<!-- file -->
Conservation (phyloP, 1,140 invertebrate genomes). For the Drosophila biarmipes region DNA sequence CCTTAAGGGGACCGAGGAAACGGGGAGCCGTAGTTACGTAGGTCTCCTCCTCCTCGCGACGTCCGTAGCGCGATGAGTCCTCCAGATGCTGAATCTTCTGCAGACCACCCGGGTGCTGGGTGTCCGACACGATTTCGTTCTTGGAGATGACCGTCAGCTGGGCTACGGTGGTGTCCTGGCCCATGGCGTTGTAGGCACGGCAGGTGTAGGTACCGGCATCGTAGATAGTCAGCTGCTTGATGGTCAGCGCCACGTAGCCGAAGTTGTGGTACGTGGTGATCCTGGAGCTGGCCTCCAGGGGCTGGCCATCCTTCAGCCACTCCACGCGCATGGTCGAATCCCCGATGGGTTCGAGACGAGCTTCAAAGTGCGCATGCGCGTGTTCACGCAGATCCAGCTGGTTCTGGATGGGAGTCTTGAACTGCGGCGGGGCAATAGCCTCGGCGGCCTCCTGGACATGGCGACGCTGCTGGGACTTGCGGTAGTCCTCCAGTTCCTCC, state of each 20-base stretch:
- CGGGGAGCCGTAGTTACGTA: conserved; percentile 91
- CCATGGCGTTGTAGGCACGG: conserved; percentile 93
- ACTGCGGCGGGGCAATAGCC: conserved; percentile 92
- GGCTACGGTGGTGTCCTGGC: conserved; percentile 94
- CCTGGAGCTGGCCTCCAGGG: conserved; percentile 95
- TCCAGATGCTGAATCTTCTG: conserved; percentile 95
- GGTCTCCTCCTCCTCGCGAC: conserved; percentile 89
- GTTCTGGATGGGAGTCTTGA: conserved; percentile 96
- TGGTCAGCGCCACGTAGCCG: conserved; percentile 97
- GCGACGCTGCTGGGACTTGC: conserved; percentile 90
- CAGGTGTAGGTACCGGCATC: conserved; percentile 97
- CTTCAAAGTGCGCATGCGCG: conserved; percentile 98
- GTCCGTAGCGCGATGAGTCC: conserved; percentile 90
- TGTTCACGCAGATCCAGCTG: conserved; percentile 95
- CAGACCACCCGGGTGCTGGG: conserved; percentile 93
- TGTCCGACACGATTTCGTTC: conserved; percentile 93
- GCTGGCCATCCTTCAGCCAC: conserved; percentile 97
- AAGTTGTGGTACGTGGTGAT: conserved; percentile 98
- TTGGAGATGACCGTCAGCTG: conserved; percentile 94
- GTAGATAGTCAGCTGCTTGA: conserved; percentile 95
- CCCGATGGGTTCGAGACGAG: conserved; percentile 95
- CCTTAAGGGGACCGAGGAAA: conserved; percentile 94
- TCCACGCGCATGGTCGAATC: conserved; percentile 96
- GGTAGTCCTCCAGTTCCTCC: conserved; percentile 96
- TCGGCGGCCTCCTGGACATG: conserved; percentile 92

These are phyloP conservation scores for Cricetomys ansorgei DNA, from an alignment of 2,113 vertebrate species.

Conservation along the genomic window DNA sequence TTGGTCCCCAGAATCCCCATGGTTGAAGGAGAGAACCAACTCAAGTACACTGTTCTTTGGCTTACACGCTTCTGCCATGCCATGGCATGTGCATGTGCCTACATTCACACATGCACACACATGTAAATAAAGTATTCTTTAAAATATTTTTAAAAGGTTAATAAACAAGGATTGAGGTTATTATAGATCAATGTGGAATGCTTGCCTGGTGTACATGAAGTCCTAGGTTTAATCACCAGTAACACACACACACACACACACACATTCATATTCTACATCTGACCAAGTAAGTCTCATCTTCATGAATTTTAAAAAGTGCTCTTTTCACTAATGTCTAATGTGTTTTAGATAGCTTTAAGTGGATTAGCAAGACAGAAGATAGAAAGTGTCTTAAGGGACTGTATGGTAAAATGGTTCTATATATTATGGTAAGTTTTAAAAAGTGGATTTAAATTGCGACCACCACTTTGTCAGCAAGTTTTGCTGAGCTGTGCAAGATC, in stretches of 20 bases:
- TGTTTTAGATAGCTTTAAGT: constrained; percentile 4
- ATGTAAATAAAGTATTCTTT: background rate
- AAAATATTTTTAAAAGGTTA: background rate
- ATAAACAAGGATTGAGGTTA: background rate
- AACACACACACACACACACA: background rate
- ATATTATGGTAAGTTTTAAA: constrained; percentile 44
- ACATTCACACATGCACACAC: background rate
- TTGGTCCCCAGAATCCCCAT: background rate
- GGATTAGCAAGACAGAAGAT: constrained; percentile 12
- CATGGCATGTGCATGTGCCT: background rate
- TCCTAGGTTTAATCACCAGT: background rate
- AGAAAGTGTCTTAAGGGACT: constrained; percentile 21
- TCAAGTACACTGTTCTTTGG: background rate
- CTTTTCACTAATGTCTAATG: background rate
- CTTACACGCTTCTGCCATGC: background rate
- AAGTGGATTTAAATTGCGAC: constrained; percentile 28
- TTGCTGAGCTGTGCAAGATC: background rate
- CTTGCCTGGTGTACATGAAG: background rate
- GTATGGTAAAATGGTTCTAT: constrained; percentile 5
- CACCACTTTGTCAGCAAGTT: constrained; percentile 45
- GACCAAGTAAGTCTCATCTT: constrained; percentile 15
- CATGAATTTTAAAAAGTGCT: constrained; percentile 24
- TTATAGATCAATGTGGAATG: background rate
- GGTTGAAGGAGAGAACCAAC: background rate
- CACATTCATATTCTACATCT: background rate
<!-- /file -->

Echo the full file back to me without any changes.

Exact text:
Conservation (phyloP, 1,140 invertebrate genomes). For the Drosophila biarmipes region DNA sequence CCTTAAGGGGACCGAGGAAACGGGGAGCCGTAGTTACGTAGGTCTCCTCCTCCTCGCGACGTCCGTAGCGCGATGAGTCCTCCAGATGCTGAATCTTCTGCAGACCACCCGGGTGCTGGGTGTCCGACACGATTTCGTTCTTGGAGATGACCGTCAGCTGGGCTACGGTGGTGTCCTGGCCCATGGCGTTGTAGGCACGGCAGGTGTAGGTACCGGCATCGTAGATAGTCAGCTGCTTGATGGTCAGCGCCACGTAGCCGAAGTTGTGGTACGTGGTGATCCTGGAGCTGGCCTCCAGGGGCTGGCCATCCTTCAGCCACTCCACGCGCATGGTCGAATCCCCGATGGGTTCGAGACGAGCTTCAAAGTGCGCATGCGCGTGTTCACGCAGATCCAGCTGGTTCTGGATGGGAGTCTTGAACTGCGGCGGGGCAATAGCCTCGGCGGCCTCCTGGACATGGCGACGCTGCTGGGACTTGCGGTAGTCCTCCAGTTCCTCC, state of each 20-base stretch:
- CGGGGAGCCGTAGTTACGTA: conserved; percentile 91
- CCATGGCGTTGTAGGCACGG: conserved; percentile 93
- ACTGCGGCGGGGCAATAGCC: conserved; percentile 92
- GGCTACGGTGGTGTCCTGGC: conserved; percentile 94
- CCTGGAGCTGGCCTCCAGGG: conserved; percentile 95
- TCCAGATGCTGAATCTTCTG: conserved; percentile 95
- GGTCTCCTCCTCCTCGCGAC: conserved; percentile 89
- GTTCTGGATGGGAGTCTTGA: conserved; percentile 96
- TGGTCAGCGCCACGTAGCCG: conserved; percentile 97
- GCGACGCTGCTGGGACTTGC: conserved; percentile 90
- CAGGTGTAGGTACCGGCATC: conserved; percentile 97
- CTTCAAAGTGCGCATGCGCG: conserved; percentile 98
- GTCCGTAGCGCGATGAGTCC: conserved; percentile 90
- TGTTCACGCAGATCCAGCTG: conserved; percentile 95
- CAGACCACCCGGGTGCTGGG: conserved; percentile 93
- TGTCCGACACGATTTCGTTC: conserved; percentile 93
- GCTGGCCATCCTTCAGCCAC: conserved; percentile 97
- AAGTTGTGGTACGTGGTGAT: conserved; percentile 98
- TTGGAGATGACCGTCAGCTG: conserved; percentile 94
- GTAGATAGTCAGCTGCTTGA: conserved; percentile 95
- CCCGATGGGTTCGAGACGAG: conserved; percentile 95
- CCTTAAGGGGACCGAGGAAA: conserved; percentile 94
- TCCACGCGCATGGTCGAATC: conserved; percentile 96
- GGTAGTCCTCCAGTTCCTCC: conserved; percentile 96
- TCGGCGGCCTCCTGGACATG: conserved; percentile 92

These are phyloP conservation scores for Cricetomys ansorgei DNA, from an alignment of 2,113 vertebrate species.

Conservation along the genomic window DNA sequence TTGGTCCCCAGAATCCCCATGGTTGAAGGAGAGAACCAACTCAAGTACACTGTTCTTTGGCTTACACGCTTCTGCCATGCCATGGCATGTGCATGTGCCTACATTCACACATGCACACACATGTAAATAAAGTATTCTTTAAAATATTTTTAAAAGGTTAATAAACAAGGATTGAGGTTATTATAGATCAATGTGGAATGCTTGCCTGGTGTACATGAAGTCCTAGGTTTAATCACCAGTAACACACACACACACACACACACATTCATATTCTACATCTGACCAAGTAAGTCTCATCTTCATGAATTTTAAAAAGTGCTCTTTTCACTAATGTCTAATGTGTTTTAGATAGCTTTAAGTGGATTAGCAAGACAGAAGATAGAAAGTGTCTTAAGGGACTGTATGGTAAAATGGTTCTATATATTATGGTAAGTTTTAAAAAGTGGATTTAAATTGCGACCACCACTTTGTCAGCAAGTTTTGCTGAGCTGTGCAAGATC, in stretches of 20 bases:
- TGTTTTAGATAGCTTTAAGT: constrained; percentile 4
- ATGTAAATAAAGTATTCTTT: background rate
- AAAATATTTTTAAAAGGTTA: background rate
- ATAAACAAGGATTGAGGTTA: background rate
- AACACACACACACACACACA: background rate
- ATATTATGGTAAGTTTTAAA: constrained; percentile 44
- ACATTCACACATGCACACAC: background rate
- TTGGTCCCCAGAATCCCCAT: background rate
- GGATTAGCAAGACAGAAGAT: constrained; percentile 12
- CATGGCATGTGCATGTGCCT: background rate
- TCCTAGGTTTAATCACCAGT: background rate
- AGAAAGTGTCTTAAGGGACT: constrained; percentile 21
- TCAAGTACACTGTTCTTTGG: background rate
- CTTTTCACTAATGTCTAATG: background rate
- CTTACACGCTTCTGCCATGC: background rate
- AAGTGGATTTAAATTGCGAC: constrained; percentile 28
- TTGCTGAGCTGTGCAAGATC: background rate
- CTTGCCTGGTGTACATGAAG: background rate
- GTATGGTAAAATGGTTCTAT: constrained; percentile 5
- CACCACTTTGTCAGCAAGTT: constrained; percentile 45
- GACCAAGTAAGTCTCATCTT: constrained; percentile 15
- CATGAATTTTAAAAAGTGCT: constrained; percentile 24
- TTATAGATCAATGTGGAATG: background rate
- GGTTGAAGGAGAGAACCAAC: background rate
- CACATTCATATTCTACATCT: background rate